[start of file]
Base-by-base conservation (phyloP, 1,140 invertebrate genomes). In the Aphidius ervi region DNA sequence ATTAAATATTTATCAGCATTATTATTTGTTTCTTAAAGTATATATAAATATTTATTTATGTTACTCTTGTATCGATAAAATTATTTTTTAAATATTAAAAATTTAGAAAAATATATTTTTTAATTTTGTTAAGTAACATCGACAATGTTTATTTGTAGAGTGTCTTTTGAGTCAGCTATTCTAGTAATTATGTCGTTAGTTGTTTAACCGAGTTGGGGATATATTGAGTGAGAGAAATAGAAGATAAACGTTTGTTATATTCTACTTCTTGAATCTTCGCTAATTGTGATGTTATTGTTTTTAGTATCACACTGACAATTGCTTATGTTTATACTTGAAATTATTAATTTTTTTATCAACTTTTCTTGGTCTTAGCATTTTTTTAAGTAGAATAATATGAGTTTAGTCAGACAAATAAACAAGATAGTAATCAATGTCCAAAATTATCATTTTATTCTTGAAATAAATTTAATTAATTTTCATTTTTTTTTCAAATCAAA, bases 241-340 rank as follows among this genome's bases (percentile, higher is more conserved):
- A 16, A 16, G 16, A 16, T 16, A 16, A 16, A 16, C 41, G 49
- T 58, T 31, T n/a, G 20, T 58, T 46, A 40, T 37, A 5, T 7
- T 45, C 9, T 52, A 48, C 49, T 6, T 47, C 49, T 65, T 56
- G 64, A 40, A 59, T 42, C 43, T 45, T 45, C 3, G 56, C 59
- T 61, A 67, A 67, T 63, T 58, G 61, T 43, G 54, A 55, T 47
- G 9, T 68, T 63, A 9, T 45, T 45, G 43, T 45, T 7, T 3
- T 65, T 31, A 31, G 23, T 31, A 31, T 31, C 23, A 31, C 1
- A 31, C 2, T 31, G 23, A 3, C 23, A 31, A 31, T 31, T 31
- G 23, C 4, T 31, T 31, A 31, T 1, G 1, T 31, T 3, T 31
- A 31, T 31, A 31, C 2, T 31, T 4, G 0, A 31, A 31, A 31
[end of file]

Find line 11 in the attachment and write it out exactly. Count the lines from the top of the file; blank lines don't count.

- A 31, T 31, A 31, C 2, T 31, T 4, G 0, A 31, A 31, A 31